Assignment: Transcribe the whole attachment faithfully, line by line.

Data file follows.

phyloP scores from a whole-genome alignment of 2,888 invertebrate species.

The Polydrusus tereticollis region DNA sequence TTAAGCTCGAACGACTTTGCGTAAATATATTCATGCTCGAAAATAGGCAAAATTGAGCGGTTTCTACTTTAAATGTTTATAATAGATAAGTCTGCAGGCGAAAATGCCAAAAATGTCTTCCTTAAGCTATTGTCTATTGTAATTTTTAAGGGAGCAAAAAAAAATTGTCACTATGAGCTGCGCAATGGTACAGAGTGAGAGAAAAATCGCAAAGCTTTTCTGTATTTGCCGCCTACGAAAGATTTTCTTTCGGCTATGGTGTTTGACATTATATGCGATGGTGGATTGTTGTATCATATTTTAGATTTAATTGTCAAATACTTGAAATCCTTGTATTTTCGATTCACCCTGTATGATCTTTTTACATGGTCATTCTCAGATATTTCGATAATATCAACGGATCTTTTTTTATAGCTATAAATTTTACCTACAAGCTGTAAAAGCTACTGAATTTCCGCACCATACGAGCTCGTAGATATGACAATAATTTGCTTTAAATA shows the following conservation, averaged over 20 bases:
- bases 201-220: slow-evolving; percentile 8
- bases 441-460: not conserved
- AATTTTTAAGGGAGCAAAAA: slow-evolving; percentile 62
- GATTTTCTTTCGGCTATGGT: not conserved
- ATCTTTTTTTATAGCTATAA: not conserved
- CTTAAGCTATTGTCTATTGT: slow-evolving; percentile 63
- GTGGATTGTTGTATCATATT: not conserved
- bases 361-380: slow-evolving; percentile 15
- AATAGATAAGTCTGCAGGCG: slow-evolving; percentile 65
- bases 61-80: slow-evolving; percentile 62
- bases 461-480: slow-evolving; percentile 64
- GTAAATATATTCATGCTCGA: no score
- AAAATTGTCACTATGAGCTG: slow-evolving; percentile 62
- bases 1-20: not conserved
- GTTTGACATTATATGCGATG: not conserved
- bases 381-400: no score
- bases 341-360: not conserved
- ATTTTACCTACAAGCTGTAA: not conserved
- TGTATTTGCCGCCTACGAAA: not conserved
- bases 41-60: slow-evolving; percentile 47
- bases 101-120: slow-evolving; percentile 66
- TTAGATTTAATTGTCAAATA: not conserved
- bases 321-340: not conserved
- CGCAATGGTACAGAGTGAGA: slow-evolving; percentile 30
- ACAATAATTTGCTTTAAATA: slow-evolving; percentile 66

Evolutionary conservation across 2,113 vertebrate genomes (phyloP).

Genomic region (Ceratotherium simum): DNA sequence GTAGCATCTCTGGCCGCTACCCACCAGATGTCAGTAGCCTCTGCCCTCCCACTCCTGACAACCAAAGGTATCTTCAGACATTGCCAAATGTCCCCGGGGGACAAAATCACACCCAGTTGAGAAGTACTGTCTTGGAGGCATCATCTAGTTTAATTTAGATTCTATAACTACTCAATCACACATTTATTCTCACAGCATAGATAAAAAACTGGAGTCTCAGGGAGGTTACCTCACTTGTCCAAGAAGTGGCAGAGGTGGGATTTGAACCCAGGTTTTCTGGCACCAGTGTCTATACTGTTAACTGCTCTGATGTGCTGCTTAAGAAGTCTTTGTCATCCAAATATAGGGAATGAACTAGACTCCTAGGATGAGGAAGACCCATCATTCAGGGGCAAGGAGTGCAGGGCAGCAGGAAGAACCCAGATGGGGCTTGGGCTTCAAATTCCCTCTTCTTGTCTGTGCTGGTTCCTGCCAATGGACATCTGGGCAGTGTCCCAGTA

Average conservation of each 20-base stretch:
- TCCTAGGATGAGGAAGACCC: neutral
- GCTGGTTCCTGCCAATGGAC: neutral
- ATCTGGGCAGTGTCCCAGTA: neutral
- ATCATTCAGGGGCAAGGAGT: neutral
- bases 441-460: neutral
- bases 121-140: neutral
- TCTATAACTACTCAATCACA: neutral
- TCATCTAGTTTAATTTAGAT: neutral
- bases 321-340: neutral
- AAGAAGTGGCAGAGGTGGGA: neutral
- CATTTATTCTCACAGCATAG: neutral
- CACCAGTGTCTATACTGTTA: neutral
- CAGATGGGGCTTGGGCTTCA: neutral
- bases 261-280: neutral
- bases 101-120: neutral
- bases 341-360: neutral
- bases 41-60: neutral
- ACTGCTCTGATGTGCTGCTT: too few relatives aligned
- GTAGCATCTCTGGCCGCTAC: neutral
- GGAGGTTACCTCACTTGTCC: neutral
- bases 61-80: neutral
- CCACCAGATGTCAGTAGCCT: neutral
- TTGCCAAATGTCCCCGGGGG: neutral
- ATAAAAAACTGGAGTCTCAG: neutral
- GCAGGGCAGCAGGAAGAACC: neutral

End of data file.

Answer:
phyloP scores from a whole-genome alignment of 2,888 invertebrate species.

The Polydrusus tereticollis region DNA sequence TTAAGCTCGAACGACTTTGCGTAAATATATTCATGCTCGAAAATAGGCAAAATTGAGCGGTTTCTACTTTAAATGTTTATAATAGATAAGTCTGCAGGCGAAAATGCCAAAAATGTCTTCCTTAAGCTATTGTCTATTGTAATTTTTAAGGGAGCAAAAAAAAATTGTCACTATGAGCTGCGCAATGGTACAGAGTGAGAGAAAAATCGCAAAGCTTTTCTGTATTTGCCGCCTACGAAAGATTTTCTTTCGGCTATGGTGTTTGACATTATATGCGATGGTGGATTGTTGTATCATATTTTAGATTTAATTGTCAAATACTTGAAATCCTTGTATTTTCGATTCACCCTGTATGATCTTTTTACATGGTCATTCTCAGATATTTCGATAATATCAACGGATCTTTTTTTATAGCTATAAATTTTACCTACAAGCTGTAAAAGCTACTGAATTTCCGCACCATACGAGCTCGTAGATATGACAATAATTTGCTTTAAATA shows the following conservation, averaged over 20 bases:
- bases 201-220: slow-evolving; percentile 8
- bases 441-460: not conserved
- AATTTTTAAGGGAGCAAAAA: slow-evolving; percentile 62
- GATTTTCTTTCGGCTATGGT: not conserved
- ATCTTTTTTTATAGCTATAA: not conserved
- CTTAAGCTATTGTCTATTGT: slow-evolving; percentile 63
- GTGGATTGTTGTATCATATT: not conserved
- bases 361-380: slow-evolving; percentile 15
- AATAGATAAGTCTGCAGGCG: slow-evolving; percentile 65
- bases 61-80: slow-evolving; percentile 62
- bases 461-480: slow-evolving; percentile 64
- GTAAATATATTCATGCTCGA: no score
- AAAATTGTCACTATGAGCTG: slow-evolving; percentile 62
- bases 1-20: not conserved
- GTTTGACATTATATGCGATG: not conserved
- bases 381-400: no score
- bases 341-360: not conserved
- ATTTTACCTACAAGCTGTAA: not conserved
- TGTATTTGCCGCCTACGAAA: not conserved
- bases 41-60: slow-evolving; percentile 47
- bases 101-120: slow-evolving; percentile 66
- TTAGATTTAATTGTCAAATA: not conserved
- bases 321-340: not conserved
- CGCAATGGTACAGAGTGAGA: slow-evolving; percentile 30
- ACAATAATTTGCTTTAAATA: slow-evolving; percentile 66

Evolutionary conservation across 2,113 vertebrate genomes (phyloP).

Genomic region (Ceratotherium simum): DNA sequence GTAGCATCTCTGGCCGCTACCCACCAGATGTCAGTAGCCTCTGCCCTCCCACTCCTGACAACCAAAGGTATCTTCAGACATTGCCAAATGTCCCCGGGGGACAAAATCACACCCAGTTGAGAAGTACTGTCTTGGAGGCATCATCTAGTTTAATTTAGATTCTATAACTACTCAATCACACATTTATTCTCACAGCATAGATAAAAAACTGGAGTCTCAGGGAGGTTACCTCACTTGTCCAAGAAGTGGCAGAGGTGGGATTTGAACCCAGGTTTTCTGGCACCAGTGTCTATACTGTTAACTGCTCTGATGTGCTGCTTAAGAAGTCTTTGTCATCCAAATATAGGGAATGAACTAGACTCCTAGGATGAGGAAGACCCATCATTCAGGGGCAAGGAGTGCAGGGCAGCAGGAAGAACCCAGATGGGGCTTGGGCTTCAAATTCCCTCTTCTTGTCTGTGCTGGTTCCTGCCAATGGACATCTGGGCAGTGTCCCAGTA

Average conservation of each 20-base stretch:
- TCCTAGGATGAGGAAGACCC: neutral
- GCTGGTTCCTGCCAATGGAC: neutral
- ATCTGGGCAGTGTCCCAGTA: neutral
- ATCATTCAGGGGCAAGGAGT: neutral
- bases 441-460: neutral
- bases 121-140: neutral
- TCTATAACTACTCAATCACA: neutral
- TCATCTAGTTTAATTTAGAT: neutral
- bases 321-340: neutral
- AAGAAGTGGCAGAGGTGGGA: neutral
- CATTTATTCTCACAGCATAG: neutral
- CACCAGTGTCTATACTGTTA: neutral
- CAGATGGGGCTTGGGCTTCA: neutral
- bases 261-280: neutral
- bases 101-120: neutral
- bases 341-360: neutral
- bases 41-60: neutral
- ACTGCTCTGATGTGCTGCTT: too few relatives aligned
- GTAGCATCTCTGGCCGCTAC: neutral
- GGAGGTTACCTCACTTGTCC: neutral
- bases 61-80: neutral
- CCACCAGATGTCAGTAGCCT: neutral
- TTGCCAAATGTCCCCGGGGG: neutral
- ATAAAAAACTGGAGTCTCAG: neutral
- GCAGGGCAGCAGGAAGAACC: neutral